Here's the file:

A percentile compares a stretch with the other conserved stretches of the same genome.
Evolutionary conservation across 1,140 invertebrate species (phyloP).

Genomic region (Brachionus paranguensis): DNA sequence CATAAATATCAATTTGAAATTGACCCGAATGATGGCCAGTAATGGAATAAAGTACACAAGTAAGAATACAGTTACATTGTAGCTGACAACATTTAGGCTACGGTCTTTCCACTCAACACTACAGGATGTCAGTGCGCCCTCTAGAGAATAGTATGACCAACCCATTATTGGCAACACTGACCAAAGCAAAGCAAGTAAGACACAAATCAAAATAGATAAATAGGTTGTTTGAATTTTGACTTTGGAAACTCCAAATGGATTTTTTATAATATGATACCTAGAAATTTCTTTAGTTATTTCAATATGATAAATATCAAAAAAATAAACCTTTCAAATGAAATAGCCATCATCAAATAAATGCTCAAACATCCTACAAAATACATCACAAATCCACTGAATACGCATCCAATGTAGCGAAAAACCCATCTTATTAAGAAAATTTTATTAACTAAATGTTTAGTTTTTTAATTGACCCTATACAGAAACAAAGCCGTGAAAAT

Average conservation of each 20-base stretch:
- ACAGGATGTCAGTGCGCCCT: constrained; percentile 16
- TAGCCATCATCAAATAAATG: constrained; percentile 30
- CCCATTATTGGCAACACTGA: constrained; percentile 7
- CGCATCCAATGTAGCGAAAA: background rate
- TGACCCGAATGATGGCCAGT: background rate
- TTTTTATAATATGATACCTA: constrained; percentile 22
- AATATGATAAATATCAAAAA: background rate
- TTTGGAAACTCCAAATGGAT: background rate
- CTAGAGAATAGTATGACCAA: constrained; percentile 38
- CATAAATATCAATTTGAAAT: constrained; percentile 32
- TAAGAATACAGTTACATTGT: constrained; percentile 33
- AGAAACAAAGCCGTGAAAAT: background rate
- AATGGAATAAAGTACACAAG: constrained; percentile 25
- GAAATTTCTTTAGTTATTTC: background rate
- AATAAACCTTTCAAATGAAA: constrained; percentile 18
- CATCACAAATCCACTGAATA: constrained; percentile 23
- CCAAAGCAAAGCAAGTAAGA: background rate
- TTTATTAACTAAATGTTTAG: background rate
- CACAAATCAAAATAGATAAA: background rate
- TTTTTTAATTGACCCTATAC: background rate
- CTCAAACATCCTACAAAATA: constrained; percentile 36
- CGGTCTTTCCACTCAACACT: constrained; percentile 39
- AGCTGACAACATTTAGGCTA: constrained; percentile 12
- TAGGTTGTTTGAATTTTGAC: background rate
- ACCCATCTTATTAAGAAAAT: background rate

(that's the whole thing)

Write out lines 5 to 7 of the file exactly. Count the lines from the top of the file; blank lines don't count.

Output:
- ACAGGATGTCAGTGCGCCCT: constrained; percentile 16
- TAGCCATCATCAAATAAATG: constrained; percentile 30
- CCCATTATTGGCAACACTGA: constrained; percentile 7